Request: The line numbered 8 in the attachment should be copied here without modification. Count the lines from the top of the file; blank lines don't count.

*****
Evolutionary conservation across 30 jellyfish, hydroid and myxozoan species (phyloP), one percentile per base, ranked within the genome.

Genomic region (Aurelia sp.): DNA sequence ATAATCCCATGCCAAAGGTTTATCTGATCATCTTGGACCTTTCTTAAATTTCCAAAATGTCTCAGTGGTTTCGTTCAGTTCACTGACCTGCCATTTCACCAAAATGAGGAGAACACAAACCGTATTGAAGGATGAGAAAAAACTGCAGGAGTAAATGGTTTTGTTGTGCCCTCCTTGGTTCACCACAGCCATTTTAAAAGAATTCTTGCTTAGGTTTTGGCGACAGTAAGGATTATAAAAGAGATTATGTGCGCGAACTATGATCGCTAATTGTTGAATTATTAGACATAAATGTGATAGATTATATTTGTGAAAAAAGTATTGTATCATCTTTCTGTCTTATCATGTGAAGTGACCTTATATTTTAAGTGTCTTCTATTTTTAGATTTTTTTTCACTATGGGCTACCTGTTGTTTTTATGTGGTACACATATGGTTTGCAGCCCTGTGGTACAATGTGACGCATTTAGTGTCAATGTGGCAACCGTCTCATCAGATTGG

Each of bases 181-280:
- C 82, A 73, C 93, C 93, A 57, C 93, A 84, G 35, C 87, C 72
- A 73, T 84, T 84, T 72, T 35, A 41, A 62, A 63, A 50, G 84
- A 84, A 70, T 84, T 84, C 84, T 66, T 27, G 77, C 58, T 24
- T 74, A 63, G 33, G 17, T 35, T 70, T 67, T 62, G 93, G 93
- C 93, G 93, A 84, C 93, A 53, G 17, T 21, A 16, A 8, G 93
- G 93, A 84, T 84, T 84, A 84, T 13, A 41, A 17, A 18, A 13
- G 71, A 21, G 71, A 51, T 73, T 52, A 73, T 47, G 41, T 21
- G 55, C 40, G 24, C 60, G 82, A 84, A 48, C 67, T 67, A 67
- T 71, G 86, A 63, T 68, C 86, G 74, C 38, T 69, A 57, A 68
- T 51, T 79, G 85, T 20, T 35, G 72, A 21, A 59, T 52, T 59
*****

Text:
- C 93, G 93, A 84, C 93, A 53, G 17, T 21, A 16, A 8, G 93